"Touch the Dark" by Karen Chance (book 17) was a total change of pace - urban fantasy, vampires, kick-ass bitchy heroine. I have a bit of a weakness for books like this, kind of candy floss for the brain - insubstantial, no nutritious value whatsoever, but it tastes nice at the time. So our heroine Cassandra Palmer is clairvoyant, can see/talk to ghosts and is on the run from the mafia-esque vampire family she was brought up by. They catch up with her, but so do more senior vampires & mages - as you'd expect she's actually a more powerful & important person than she knows (isn't this how they all go?). Some interesting twists - she was brought up as a human servant of the vampires from an early age so is perfectly OK with vampire society so we get a lovely scene where the not very nice mage is reacting to the punishment of some human servants (humiliation by being fed on in public) just the way the reader would ("ewww" effectively) and she's all "blah blah, isn't it normal, what rock did you live under". Rather than having the POV character be the one with "normal" morals it's someone who we don't much like and aren't supposed to. Also the obligatory sex scene has a plot purpose (more than one, in fact - I think I'm mildly spoiled for another point to the scene from reading the beginning of a later book in the series) which was refreshing. I'll probably keep an eye out for future books in the series in the library, for when I fancy reading something fluffy.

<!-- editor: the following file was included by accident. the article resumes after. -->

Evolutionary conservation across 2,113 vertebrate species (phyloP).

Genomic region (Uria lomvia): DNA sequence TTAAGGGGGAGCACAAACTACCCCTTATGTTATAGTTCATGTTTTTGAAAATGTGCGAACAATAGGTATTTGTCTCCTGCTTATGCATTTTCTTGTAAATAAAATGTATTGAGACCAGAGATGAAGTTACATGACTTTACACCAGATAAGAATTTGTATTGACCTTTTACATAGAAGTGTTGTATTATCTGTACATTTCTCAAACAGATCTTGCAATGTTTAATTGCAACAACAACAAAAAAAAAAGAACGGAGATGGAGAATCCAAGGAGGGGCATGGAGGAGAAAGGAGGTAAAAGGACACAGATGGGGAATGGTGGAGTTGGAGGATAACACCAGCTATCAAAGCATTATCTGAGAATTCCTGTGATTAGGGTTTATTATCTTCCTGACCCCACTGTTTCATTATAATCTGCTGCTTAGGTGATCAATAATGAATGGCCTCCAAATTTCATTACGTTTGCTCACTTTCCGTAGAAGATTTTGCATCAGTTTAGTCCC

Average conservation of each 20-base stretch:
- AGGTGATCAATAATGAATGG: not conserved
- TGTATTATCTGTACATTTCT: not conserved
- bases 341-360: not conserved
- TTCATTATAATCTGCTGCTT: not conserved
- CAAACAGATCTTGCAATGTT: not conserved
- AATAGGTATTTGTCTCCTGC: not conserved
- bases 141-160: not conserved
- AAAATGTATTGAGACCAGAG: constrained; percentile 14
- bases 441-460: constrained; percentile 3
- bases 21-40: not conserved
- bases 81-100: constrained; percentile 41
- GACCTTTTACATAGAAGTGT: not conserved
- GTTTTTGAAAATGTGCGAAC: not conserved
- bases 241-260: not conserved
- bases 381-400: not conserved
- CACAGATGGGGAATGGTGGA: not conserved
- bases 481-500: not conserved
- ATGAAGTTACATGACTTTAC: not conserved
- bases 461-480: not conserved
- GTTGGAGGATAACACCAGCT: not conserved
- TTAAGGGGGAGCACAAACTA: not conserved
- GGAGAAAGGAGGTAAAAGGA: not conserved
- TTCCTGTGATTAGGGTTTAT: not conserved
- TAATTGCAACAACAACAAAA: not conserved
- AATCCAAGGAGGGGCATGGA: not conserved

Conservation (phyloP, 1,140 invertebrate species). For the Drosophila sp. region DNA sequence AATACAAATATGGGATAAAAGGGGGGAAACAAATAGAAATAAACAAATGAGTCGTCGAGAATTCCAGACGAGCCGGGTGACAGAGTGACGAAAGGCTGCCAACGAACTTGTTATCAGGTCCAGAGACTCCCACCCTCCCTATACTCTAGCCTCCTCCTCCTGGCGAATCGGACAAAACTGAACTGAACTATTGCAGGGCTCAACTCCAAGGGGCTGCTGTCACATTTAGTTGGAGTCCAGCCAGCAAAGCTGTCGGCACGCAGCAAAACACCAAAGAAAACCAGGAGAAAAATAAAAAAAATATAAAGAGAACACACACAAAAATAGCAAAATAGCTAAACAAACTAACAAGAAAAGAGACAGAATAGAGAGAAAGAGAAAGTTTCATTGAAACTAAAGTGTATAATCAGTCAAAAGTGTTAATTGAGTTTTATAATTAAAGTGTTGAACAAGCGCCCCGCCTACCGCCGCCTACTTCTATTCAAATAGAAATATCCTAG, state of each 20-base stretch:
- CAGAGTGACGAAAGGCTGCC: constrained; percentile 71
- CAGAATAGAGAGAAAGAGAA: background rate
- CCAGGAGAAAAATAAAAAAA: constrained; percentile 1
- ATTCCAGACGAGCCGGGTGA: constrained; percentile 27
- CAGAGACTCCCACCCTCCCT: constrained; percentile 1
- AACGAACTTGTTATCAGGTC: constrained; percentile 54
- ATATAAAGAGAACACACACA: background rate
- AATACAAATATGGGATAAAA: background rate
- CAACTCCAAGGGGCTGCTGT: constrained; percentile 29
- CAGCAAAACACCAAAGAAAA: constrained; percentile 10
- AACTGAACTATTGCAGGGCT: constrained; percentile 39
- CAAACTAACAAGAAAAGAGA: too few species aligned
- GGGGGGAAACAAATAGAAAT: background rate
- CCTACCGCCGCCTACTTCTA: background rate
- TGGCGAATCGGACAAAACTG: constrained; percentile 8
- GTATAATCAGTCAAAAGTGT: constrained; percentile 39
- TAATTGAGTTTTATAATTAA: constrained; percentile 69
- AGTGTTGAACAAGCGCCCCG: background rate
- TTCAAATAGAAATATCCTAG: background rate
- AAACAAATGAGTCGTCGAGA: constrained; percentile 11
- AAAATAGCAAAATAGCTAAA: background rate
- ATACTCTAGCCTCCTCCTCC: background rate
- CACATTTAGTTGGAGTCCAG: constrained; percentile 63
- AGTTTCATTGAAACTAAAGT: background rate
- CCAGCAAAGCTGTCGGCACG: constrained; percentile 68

"The Margarets" by Sheri S. Tepper (book 18) I picked up initially because of the title, and then checked out of the library because of the author - I generally like Tepper's stuff although if I read too many too close together (like, say, 2 in a row) I find the preaching gets obnoxious. It's set in a future where the Earth is dying (eco-collapse and "it's all humanity's fault" is one of Tepper's themes) and humanity is being helped and/or exploited by various alien races - they'll help humans colonise other planets & help them rebuild the Earth if they reduce the human population on Earth. Primarily this is achieved by selling excess children as slaves (with water - the scarcest resource on Earth as the payment) or shipping them off to the colonies with varying degrees of voluntaryness. Margaret is initially one little girl, she's brought up as the only child on a scientific colony on Phobos and invents other selves to play games with and to pretend to be - like a Queen or a Warrior. So far, so normal - but as her life goes on at various turning points she feels odd and then it's like both possibilities happened and there are two different Margarets (not all called Margaret) who go along different paths through life. There's a threat to the whole existence of humanity, over & above the dying Earth, and a repeated theme of asking The Keeper for help (sort of God, but not) but that "to ask the Keeper you must walk all seven roads at once". Despite the science fictional trappings I think it's really a fable, a fairy story. It hangs together in a mythical, fantastical way, rather than a scientific way. I enjoyed it, as I do most of Tepper's books, but as I said above it's pretty preachy & in some ways it's like being hit round the head by a piece of 2x4 - a terribly well polished and attractive bit of 2x4 but a bludgeon nonetheless ;)